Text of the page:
Mere mention of the Kashmir Bar Association conjures images of hundreds of black coat wearing lawyers shouting full throat slogans, facing baton charges and arguing in the courtrooms’ cases of human right violations, enforced disappearances and custodial deaths. Time and again, for past twenty five years by arranging free and frank debates on issues confronting the people’s political movement the bar has been shaping collective consciousness of the people. Couple of days back, in the backdrop of change of guard in New Delhi and Kashmir related alarms, like abrogation of the Article 370, creating separate and insulated colonies for migrants and providing citizenship rights to the non-state subject refugees from Pakistan, emanating from the raisina hills, the association had arranged a one day seminar on “New Challenges to the Resistance Movement".
Sitting under the canopy of old majestic Chinars, on the lawns of the Sadder court complex and listening speaker after speaker, my mind was struggling with a newly learnt word “tacenda’ – perhaps it had something to do with my past nightmarish experience after writing an analytical column some political developments my best ability. Caught up in the “Hamletian syndrome”, over a couple of speeches reflecting disappointment and “fatigue” that has overtaken some in the ‘vanguards’ of the movement, I was thinking if ‘tacenda’- things better left unsaid, could be the right approach. The historic lawns reminded me of the galaxy of lawyers and leaders that I visited on these lawns as a young nineteen year old student. These leaders had baptised our whole generation in politics of the “Plebiscite Front” and later on “fatigue syndrome” had afflicted had them. That in fact pushed a whole generation, after us into a more dangerous period of uncertainty and mayhem.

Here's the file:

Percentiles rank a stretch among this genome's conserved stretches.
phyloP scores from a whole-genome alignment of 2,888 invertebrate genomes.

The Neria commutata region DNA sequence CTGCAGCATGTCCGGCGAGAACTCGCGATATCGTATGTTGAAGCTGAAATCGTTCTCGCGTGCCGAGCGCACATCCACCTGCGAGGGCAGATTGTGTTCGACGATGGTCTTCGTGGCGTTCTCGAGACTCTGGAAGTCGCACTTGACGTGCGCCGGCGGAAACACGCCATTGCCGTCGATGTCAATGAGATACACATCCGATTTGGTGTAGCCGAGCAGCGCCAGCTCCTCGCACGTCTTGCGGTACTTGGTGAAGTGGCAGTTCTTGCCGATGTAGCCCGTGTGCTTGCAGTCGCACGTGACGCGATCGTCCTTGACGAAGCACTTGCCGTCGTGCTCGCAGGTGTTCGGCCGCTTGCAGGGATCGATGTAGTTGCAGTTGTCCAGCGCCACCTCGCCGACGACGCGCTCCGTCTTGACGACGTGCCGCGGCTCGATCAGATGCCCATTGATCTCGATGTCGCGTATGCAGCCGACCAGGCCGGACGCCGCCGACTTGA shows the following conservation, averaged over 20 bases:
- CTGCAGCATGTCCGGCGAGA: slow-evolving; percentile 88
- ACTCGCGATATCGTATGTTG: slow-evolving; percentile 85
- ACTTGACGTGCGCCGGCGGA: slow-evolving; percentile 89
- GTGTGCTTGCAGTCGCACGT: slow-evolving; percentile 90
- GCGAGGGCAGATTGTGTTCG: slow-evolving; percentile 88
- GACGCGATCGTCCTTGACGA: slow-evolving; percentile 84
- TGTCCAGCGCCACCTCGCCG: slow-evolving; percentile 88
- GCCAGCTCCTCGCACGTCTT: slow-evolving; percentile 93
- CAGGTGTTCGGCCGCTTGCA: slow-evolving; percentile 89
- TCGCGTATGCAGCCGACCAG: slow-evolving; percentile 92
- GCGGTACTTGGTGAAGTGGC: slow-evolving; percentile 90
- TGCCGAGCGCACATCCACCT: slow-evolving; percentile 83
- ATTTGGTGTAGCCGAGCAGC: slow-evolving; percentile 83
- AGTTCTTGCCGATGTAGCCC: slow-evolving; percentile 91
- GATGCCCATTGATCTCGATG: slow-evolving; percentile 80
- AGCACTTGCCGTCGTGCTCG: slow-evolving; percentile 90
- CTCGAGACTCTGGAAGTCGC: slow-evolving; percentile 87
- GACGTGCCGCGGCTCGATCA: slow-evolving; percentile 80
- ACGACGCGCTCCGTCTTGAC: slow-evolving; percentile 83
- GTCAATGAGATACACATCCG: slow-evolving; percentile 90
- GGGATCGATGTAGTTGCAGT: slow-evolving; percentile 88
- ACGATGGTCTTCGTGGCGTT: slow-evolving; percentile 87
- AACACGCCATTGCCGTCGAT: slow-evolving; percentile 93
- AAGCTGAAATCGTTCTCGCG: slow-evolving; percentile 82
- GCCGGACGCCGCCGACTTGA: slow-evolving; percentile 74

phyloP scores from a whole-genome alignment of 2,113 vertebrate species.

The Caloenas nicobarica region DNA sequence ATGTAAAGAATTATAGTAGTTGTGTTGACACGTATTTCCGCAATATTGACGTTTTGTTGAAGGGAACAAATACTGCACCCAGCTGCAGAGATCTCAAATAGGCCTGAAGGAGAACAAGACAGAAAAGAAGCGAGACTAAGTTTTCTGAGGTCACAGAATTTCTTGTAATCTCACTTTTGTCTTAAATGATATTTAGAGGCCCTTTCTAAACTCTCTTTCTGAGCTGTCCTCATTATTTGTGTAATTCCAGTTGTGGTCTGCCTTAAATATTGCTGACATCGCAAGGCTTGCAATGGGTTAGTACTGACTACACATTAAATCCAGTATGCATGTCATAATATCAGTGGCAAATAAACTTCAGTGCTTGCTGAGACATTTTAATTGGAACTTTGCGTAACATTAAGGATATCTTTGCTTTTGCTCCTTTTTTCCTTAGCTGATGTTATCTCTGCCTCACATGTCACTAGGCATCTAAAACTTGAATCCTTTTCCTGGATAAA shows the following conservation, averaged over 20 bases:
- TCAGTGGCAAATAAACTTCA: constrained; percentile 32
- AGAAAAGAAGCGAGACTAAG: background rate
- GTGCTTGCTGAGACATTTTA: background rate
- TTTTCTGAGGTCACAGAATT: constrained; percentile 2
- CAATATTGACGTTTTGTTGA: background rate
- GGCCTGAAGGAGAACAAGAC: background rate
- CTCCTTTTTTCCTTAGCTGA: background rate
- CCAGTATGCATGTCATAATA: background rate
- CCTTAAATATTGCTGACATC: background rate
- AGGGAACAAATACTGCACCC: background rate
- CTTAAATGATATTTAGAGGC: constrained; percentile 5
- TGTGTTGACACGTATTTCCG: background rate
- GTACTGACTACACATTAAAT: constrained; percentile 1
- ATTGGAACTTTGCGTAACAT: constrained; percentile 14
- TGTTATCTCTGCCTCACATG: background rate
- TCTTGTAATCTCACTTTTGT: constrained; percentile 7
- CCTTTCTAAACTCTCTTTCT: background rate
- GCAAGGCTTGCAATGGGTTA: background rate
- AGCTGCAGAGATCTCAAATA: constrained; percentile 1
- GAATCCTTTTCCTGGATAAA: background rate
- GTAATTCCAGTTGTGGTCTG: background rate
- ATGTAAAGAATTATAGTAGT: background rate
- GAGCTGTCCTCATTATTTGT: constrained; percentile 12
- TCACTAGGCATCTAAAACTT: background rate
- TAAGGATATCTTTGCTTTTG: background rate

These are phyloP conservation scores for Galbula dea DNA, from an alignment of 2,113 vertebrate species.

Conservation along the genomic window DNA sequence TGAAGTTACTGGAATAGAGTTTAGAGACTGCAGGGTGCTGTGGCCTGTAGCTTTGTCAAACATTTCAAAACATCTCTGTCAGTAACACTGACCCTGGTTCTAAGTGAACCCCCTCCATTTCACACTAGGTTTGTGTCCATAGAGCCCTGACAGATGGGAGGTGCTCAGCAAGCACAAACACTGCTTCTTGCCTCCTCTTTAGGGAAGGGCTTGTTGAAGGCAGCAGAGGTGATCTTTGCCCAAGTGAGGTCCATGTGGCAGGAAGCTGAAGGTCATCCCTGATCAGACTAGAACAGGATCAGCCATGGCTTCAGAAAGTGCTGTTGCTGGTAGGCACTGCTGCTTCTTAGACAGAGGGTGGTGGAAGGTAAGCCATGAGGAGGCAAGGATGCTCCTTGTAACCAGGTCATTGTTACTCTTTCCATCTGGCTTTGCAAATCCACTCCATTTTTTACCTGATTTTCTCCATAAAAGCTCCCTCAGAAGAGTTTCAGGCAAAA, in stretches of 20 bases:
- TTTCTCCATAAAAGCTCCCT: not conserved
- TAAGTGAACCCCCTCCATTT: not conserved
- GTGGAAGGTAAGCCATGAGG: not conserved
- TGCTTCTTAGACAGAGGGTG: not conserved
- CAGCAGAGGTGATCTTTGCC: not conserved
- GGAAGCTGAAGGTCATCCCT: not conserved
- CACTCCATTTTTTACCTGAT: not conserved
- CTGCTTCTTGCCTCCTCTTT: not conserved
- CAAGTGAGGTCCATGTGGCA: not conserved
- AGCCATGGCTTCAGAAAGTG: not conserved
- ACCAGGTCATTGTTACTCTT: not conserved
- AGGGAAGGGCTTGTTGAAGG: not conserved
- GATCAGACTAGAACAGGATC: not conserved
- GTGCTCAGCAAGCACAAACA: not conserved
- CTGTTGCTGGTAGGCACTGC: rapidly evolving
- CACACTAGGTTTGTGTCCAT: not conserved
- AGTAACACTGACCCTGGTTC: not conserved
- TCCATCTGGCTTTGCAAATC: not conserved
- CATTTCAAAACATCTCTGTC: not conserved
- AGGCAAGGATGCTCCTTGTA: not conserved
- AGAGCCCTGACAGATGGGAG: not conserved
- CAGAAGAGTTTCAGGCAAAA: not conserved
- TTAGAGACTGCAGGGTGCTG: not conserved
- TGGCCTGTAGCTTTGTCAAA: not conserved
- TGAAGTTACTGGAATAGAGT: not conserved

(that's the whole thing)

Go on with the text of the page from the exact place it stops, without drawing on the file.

History is replete with instances, when in political struggles like that of ours leaders suffered disappointments and fatigue. And despite suffering disappointment at occasions they succeeded in their missions. In their moments of fatigue these leaders unlike our leaders did not invoke alternative narratives, instead, they preferred some kind of political siesta or total withdrawal from the scene. To illustrate this point, in the sub-continent we have two important examples. Mahatma Gandhi-man who religiously believed, ‘strength of character can conquer any kind of strength’ also had his moments of disappointments. The example of Quaid-e-Azam Jinnah is most befitting for our contemporary situation and an example to be emulated by leaders and men suffering from “fatigue syndrome”. It was his gloom over the goings on, inside the Muslim League and outcome from the Second Round Table Conference in London that had made him to live apolitical life in London for four years. In the words of his biographers Stanley Wolpert, “There was nothing to tax his talent, no challenge to his life.” It was on the bidding and persuasion of Iqbal that he returned to India to lead the Muslim League. In a year or so he emerged as the “sole spokesman” of Indian Muslims and succeeded in raising a new country through his ‘indomitable will.’